The spa seemed like any other new, fresh, relaxing parlor. No cracks in the walls due to past earthquakes. No broken pillars or windowpanes. And as I sat in the peaceful lounge waiting for my turn, I thought of fear.
With the ground shaking I considered leaving Bali. And then I thought of a wise woman who would say you must still your instinct to flee and stop in that space of pain, loss, grief, anger, or fear. To just be there with it, accepting it as it is. And I thought of another wise woman who encourages to say hello to fear, have a conversation with it, hear it out, and then firmly tell it that it has been acknowledged and the decision is still to stick around.
So I sat down and said hello to Fear. It greeted me back with a bellowing HELLO. I began to prod around my body with my mind, attempting to feel where exactly did Fear live. In my upper belly, it turned out. I discovered that the feeling of Fear living there was similar to when Loss lived there for many years, not so long ago. But whereas Loss is a hard pain, a knot, Fear is a softer, slightly undulating pain. And whereas Loss likes to sit at the solar plexus, forming a knot so tight it is hard to breathe, Fear is slightly lower, coiling across the belly like a softly moving snake lying in wait.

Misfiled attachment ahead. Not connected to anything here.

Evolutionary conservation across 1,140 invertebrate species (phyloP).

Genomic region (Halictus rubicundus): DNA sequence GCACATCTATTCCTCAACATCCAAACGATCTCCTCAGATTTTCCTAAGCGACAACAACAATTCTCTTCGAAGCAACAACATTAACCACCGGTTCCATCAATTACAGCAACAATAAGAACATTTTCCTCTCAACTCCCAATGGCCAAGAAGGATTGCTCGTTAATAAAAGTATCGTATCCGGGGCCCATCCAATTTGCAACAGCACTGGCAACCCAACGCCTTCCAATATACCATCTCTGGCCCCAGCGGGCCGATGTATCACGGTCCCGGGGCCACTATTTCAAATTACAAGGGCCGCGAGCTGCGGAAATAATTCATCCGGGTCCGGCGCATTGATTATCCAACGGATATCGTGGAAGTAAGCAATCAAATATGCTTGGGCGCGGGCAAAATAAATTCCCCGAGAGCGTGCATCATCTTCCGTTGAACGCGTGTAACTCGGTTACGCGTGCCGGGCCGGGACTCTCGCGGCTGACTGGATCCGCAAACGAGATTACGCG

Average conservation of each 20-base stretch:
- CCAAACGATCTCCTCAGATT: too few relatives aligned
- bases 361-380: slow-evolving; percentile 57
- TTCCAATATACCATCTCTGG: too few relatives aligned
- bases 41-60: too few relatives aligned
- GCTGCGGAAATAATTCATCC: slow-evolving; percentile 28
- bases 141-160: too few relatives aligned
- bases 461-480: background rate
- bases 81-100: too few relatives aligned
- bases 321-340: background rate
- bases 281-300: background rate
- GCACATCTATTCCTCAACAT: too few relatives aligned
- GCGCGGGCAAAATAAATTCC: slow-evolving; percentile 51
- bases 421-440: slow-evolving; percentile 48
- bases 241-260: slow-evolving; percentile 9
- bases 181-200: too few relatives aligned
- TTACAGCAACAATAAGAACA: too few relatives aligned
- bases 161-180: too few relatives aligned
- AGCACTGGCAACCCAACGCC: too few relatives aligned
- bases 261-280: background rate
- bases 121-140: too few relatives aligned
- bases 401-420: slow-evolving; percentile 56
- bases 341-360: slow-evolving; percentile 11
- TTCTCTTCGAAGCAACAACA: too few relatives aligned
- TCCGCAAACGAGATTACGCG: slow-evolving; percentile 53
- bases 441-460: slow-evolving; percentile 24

My intention was to work on my fear of earthquakes, and the emotion of fear as a whole. But the moment I had identified Fear, greeted it, and felt around every angle, it slowly dissipated into a heightened alertness and nothing more. Just like a Boggart in Harry Potter’s magic class. Poof. What a surprise.
Before Fear of Earthquakes disappeared completely, I grabbed the tail of its coat and asked where it came from. “Your mother”, it said. How very Freudian. And yet true, it slowly dawned on me: my fear of earthquakes is one of two irrational fears that have transfered to me from my mother, in her attempts to protect me. She has never been to an earthquake danger zone and she will never go. Even Italy is scary enough for her to visit. When I travel somewhere she always asks if the destination could have a remote possibility of a quake, and she never likes it when I travel to California or Asia.
Knowing from where Fear has hitched along for a ride is good, but it does not help to blame anyone or anything for what has happened. And so it is entirely my own choice if I wish to carry Fear of Earthquakes in my upper belly, coiling like a snake – or not. I choose “not” and I choose to stay on Bali. For better or for worse. Besides, I also have a massage in five minutes.
Who were those two wise women? The first one is Pema Chödrön. The second one is Elizabeth Gilbert.
(Canggu, Bali, Indonesia; August 2018)